"So there are millions of wrong patterns for every right one. There's the patterns that make things explode, like in Washington; there're the ones that boil the experimenter alive or freeze him solid, or bury him in a big lump of solid lead. There're the radioactive ones, the corrosive ones—and for every wrong guess, we lose at least one man."

"Remote control?" said Cooley.

"First figure out what makes the tools operate when somebody's holding them, and stop when they let go."

Cooley drank, frowning.

"And remember," said Baker, "there's just about one choice that would do us any good against the Galactics. One pattern, out of millions. No. It won't be technology that licks them; it'll be guts."

He was right; but he was wrong.

Al Jenkins was in the Star-Ledger city room, gloomily reading a wire story about denunciations of the aliens issued by governors of eight states. "What good is that?" he said, tossing it back onto the city editor's desk. "Look at it."

Through the window, they could see the top of the alien building shining in the distance. Tiny figures were crawling over the domed roof. The aliens had inflated a hemispherical membrane, and now the workers were going over it with the tools, forming a solid layer.

The dome was almost finished. Work on the interior of the building had stopped two days before.

"He knew what he was talking about," said Jenkins. "We couldn't stop them. We had three weeks to do it in, but we just couldn't get together that fast."

Cigarette ash was spilling down the front of his shirt. He scrubbed at it absently, turned, and walked out of the office. The editor watched him go without saying anything.

One morning in July, two months after the aliens' landing, a ragged mob armed with Galactic tools appeared near the spaceship. Similar mobs had formed several times during the last few nights. When a native grew desperate, he lost what little intelligence he had.

The officer in charge, standing in the open doorway, looked them over disdainfully as they approached. There was no need for any defensive measures; they would try to club him with the tools, fail, and go away.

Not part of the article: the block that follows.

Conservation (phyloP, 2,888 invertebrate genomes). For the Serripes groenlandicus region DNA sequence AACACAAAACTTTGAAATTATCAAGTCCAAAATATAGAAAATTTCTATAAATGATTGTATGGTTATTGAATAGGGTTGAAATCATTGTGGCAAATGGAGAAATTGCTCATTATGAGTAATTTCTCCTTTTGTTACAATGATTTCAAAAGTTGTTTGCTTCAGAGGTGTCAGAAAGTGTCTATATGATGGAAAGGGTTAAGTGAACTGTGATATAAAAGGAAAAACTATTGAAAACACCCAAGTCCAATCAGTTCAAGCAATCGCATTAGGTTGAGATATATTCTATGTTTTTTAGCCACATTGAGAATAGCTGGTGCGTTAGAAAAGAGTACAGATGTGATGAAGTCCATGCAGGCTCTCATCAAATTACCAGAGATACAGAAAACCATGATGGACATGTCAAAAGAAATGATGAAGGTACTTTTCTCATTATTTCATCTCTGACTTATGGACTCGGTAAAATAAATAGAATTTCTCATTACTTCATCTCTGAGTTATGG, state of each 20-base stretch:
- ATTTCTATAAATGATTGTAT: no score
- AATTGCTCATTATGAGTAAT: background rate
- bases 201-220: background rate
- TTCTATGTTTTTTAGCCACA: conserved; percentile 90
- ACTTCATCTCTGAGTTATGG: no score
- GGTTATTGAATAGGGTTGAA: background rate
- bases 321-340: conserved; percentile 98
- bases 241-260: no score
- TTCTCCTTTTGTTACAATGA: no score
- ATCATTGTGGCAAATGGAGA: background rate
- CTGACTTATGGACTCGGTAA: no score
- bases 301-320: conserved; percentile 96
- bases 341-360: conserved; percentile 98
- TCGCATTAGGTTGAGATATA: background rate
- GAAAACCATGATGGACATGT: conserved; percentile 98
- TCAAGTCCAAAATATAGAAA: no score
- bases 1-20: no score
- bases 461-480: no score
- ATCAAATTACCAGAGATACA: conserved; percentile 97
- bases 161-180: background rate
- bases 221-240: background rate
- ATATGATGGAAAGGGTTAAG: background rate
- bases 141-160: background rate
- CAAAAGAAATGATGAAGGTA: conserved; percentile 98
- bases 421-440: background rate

The native in the lead, a big, burly male, raised his tool like a pitchfork. The Galactic watched him with amusement. The next instant, he was dead, turned into bloody mush on the floor of the airlock.

The mob poured into the ship. Inside, the green-lit hallways were as dim and vast as a cathedral. Bored Galactics looked out of doorways. Their bland expressions changed to gapes of horror. Some ran; some hid. The tools cut them down.

The long corridors echoed to the rattle of running feet, to shouts of excitement and triumph, screams of dismay. The mob swept into every room; it was over in fifteen minutes.

The victors stopped, panting and sweaty, looking around them with the beginnings of wonder. The high-ceilinged rooms were hung with gleaming gold-and-green tapestries; the desks were carved crystal. Music breathed from somewhere, soothing and quiet.

A tray of food was steaming on a table. A transparent chart had been pulled out of a wall. Under each was a pulpy red smear, a puddle of disorganized tissue.

Baker and Cooley looked up and recognized each other. "Guts," said Baker wryly,

"Technology," said Cooley. "They underrated us; so did you." He raised the tool he held, careful not to touch the butt. "Ten thousand tries, I hear—and ten thousand dead men. All right, have it your way. I call that guts, too." He lifted his head, staring off into the distance, trying to imagine the hundreds of research stations, hidden in remote areas, with their daily, ghastly toll of human life. "Ten thousand," he said.

Baker was shaking with reaction. "We were lucky; it might have been a million. . . ." He tried to laugh. "Have to find a new name for this now—no more idiot stick."

Cooley glanced at the floor. "It depends," he said grimly, "which end of the stick the idiot's on."